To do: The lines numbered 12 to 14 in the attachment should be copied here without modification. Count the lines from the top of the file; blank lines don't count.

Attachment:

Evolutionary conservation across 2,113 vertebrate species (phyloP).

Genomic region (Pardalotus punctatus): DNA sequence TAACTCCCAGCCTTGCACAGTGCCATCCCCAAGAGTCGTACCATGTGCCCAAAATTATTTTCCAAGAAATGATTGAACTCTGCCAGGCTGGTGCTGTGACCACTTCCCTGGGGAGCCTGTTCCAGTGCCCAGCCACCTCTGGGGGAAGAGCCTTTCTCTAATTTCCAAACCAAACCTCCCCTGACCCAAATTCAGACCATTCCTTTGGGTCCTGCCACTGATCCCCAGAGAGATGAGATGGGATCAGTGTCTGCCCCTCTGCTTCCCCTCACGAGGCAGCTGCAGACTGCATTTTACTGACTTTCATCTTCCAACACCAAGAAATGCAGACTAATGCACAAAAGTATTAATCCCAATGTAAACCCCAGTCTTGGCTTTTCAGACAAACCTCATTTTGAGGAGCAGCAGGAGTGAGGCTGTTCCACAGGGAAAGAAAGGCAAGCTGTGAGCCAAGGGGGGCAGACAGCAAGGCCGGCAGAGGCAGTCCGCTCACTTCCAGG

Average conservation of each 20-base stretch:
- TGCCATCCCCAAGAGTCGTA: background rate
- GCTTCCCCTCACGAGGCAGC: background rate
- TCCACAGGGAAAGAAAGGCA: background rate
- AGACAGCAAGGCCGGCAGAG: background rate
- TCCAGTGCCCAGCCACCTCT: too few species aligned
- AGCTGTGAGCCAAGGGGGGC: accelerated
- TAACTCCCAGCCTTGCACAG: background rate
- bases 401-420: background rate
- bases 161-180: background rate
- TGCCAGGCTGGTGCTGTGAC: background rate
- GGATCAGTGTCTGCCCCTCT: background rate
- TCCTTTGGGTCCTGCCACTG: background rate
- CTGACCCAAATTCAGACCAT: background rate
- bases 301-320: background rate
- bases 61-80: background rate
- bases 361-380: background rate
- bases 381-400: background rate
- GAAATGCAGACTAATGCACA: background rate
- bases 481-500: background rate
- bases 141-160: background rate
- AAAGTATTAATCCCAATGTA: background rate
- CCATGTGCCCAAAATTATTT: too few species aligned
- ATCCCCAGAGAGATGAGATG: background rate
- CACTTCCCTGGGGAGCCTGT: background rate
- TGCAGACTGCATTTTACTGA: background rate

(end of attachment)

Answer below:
- bases 161-180: background rate
- TGCCAGGCTGGTGCTGTGAC: background rate
- GGATCAGTGTCTGCCCCTCT: background rate